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Tuesday, November 21, 2006

Java 5 Concurrency: Reader-Writer Locks

As long as threads are only reading and not writing to shared data, they can run in parallel without any serious issues. The java.util.concurrent.locks package provides classes that implement this type of locking. The ReadWriteLock interface maintains a pair of associated locks, one for read-only and one for writing. The readLock() may be held simultaneously by multiple reader threads, while the writeLock() is exclusive. While this implementation improves performance when compared to the mutex locks, it also depends on other factors,
  • Requires a multi-processor system
  • The frequency of reads as compared to that of writes. A higher frequency of reads is more suitable.
  • Duration of reads as compared to that of writes. Read duration has to be longer, as short reads mean that the readLock will become an overhead.
  • Contention for the data, i.e. the number of threads that will try to read or write the data at the same time
Skip to Sample Code
The following are a few issues to be considered while creating a ReadWriteLock
  • Whether to grant the read lock or the write lock the priority.
  • Whether readers that request the read lock while a reader is active and a writer is waiting.
  • Whether the locks are reentrant.
  • Can the write lock be downgraded to a read lock without allowing an intervening writer?
  • Can a read lock be upgraded to a write lock, in preference to other waiting readers or writers?
The ReentrantReadWriteLock is an implementation of ReadWriteLock with similar semantics to ReentrantLock. The following is a list of properties of the ReentrantReadWriteLock.
  • Acquisition order: Does not impose a reader or writer preference ordering for lock access.
    • When constructed as fair, threads contend for entry using an approximately arrival-order policy.
    • When the write lock is released either the longest-waiting single writer will be assigned the write lock, or if there is a reader waiting longer than any writer, the set of readers will be assigned the read lock.

    • When constructed as non-fair, the order of entry to the lock need not be in arrival order.
    • if readers are active and a writer enters the lock then no subsequent readers will be granted the read lock until after that writer has acquired and released the write lock.
  • Reentrancy: Allows both readers and writers to reacquire read or write locks in the style of a ReentrantLock. A writer can acquire the read lock - but not vice-versa. If a reader tries to acquire the write lock it will never succeed.
  • Interruption of lock acquisition: The read lock and write lock both support interruption during lock acquisition.
  • Condition support: The write lock provides a Condition implementation that behaves in the same way, with respect to the write lock, as the one provided by ReentrantLock.newCondition(). The read lock does not support a Condition.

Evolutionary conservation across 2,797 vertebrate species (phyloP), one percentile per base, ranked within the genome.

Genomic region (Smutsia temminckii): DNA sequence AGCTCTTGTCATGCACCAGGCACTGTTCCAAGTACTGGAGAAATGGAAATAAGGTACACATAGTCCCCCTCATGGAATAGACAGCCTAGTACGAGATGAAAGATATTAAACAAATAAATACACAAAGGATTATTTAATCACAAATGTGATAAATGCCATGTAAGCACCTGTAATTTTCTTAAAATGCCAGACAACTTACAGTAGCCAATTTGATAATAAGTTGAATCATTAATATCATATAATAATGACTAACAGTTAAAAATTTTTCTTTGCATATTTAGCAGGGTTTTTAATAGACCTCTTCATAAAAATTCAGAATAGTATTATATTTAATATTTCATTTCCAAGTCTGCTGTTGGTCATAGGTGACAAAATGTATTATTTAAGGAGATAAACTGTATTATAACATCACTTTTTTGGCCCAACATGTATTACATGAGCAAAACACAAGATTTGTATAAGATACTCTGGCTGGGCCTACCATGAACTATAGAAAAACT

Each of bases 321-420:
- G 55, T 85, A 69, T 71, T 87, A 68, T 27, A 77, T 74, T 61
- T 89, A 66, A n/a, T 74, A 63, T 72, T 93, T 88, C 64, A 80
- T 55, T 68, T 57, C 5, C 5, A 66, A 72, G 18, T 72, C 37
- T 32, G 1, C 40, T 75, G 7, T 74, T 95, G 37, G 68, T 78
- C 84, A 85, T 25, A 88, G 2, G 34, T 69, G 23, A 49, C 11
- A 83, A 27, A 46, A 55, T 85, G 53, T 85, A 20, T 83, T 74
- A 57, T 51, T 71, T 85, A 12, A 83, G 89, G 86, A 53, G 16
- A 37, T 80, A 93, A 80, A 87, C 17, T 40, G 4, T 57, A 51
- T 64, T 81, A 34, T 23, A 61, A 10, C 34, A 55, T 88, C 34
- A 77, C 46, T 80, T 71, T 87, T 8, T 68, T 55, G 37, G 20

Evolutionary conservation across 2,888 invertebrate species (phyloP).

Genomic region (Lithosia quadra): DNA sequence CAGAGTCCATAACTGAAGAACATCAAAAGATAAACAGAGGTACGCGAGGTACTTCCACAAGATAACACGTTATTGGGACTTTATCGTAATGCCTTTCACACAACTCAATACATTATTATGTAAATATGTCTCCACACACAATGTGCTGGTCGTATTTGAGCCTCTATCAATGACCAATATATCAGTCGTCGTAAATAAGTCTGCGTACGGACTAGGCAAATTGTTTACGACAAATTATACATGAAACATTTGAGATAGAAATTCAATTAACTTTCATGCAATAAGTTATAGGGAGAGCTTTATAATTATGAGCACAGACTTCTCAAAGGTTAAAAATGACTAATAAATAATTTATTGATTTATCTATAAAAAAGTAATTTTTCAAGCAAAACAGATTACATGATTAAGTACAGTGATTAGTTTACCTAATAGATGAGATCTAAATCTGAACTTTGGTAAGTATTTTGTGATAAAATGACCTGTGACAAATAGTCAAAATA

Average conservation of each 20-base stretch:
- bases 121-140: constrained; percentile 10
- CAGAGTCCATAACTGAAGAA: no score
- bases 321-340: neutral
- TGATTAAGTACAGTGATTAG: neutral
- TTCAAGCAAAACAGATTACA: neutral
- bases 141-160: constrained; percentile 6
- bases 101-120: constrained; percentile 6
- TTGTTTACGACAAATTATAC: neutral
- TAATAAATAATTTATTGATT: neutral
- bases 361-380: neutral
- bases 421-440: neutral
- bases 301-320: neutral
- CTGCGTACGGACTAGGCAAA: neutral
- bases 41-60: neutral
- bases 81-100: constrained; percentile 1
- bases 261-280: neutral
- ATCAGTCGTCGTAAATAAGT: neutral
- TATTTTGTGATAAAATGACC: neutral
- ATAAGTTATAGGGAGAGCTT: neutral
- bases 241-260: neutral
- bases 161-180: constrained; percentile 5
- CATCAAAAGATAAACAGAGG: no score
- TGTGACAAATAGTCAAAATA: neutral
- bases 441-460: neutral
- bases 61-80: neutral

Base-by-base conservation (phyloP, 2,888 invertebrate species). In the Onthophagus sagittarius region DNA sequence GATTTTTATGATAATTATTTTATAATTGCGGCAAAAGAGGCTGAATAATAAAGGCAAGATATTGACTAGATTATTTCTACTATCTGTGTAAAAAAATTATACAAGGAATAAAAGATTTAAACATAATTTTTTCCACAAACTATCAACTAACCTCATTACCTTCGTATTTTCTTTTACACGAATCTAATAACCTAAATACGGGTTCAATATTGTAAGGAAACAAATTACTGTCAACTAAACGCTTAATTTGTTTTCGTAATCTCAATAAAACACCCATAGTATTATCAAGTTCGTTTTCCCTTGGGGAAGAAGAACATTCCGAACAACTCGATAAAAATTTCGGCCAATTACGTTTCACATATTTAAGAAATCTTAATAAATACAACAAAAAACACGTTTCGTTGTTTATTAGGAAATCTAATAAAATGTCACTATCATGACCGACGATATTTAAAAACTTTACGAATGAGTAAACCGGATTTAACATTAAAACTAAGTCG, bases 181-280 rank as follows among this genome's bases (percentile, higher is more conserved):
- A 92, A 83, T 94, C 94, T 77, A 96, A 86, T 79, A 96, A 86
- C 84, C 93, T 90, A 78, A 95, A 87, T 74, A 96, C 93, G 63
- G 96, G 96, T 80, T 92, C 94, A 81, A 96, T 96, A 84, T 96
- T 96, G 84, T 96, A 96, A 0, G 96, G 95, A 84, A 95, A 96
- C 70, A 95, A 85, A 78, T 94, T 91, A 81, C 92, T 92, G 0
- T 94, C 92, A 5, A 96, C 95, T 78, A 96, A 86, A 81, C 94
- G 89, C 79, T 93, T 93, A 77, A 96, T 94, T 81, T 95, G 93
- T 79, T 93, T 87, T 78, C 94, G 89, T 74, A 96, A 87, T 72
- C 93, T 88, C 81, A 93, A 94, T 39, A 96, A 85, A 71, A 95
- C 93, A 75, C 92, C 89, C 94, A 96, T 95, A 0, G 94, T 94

• Instrumentation: Supports methods to determine whether locks are held or contended.
The following is Sample Code on how to use ReentrantReadWriteLock. In the example, a set of readers tries to print out an ArrayList represented by data, and a list of Writers tries to add data in to the list. The producer/consumer problem can be implemented by replacing the readers with consumers and writers with producers. Instead of just reading the list, the consumers will have to remove data from the list.
public class Data {
private List<String> names;
ReentrantReadWriteLock lock = new ReentrantReadWriteLock();

public Data() {
names = new ArrayList<String>();
}

public List<String> getNames() {
return names;
}

public void setNames(List<String> names) {
this.names = names;
}

public void add(String str) {
lock.writeLock().lock();
System.out.println("Writer: Number of threads waiting : " + lock.getQueueLength());

// This will alwas be 1.
System.out.println("Writer: Number of write locks waiting : " + lock.getWriteHoldCount());
names.add(str);
try {
Thread.sleep(100);
} catch (InterruptedException e) {
e.printStackTrace();
}
lock.writeLock().unlock();
}

public void readData() {
lock.readLock().lock();
System.out.println("Reader: Number of threads waiting : " + lock.getQueueLength());
System.out.println("Reader: Number of read locks : " + lock.getReadLockCount());
Iterator<String> iter = names.iterator();
while (iter.hasNext()) {
iter.next();
// System.out.println(iter.next());
}
try {
Thread.sleep(100);
} catch (InterruptedException e) {
e.printStackTrace();
}
lock.readLock().unlock();
}
}
Data.java
public class ListReader implements Runnable {
Data myData;
public void run() {
for(int i = 0; i < 10; i++) {
myData.readData();
}
}

public ListReader(Data myData) {
super();
this.myData = myData;
}
}
ListReader.java
public class ListWriter implements Runnable {
Data myData;
public ListWriter(Data myData) {
super();
this.myData = myData;
}
public void run() {
for(int i = 0; i < 10; i++) {
myData.add(Thread.currentThread().getName() + " : " + i);
}
}
}
ListWriter.java
  public static void main(String[] args) {
ListReader[] readers = new ListReader[THREADS];
ListWriter[] writers = new ListWriter[THREADS];
Data data = new Data();
Thread[] threads = new Thread[THREADS * 2];
for (int i = 0; i < THREADS; i++) {
readers[i] = new ListReader(data);
writers[i] = new ListWriter(data);
threads[i] = new Thread(readers[i], "" + i);
threads[i + THREADS] = new Thread(writers[i], "" + i);
}

for (int i = 0; i < THREADS * 2; i++) {
threads[i].start();
}

for (int i = 0; i < THREADS * 2; i++) {
try {
threads[i].join();
} catch (InterruptedException e) {
e.printStackTrace();
}
}

}
}
ReadWriteLockTest.java

1 comment:

  1. wow thats really the best tutorial for read/write lock in java

    ReplyDelete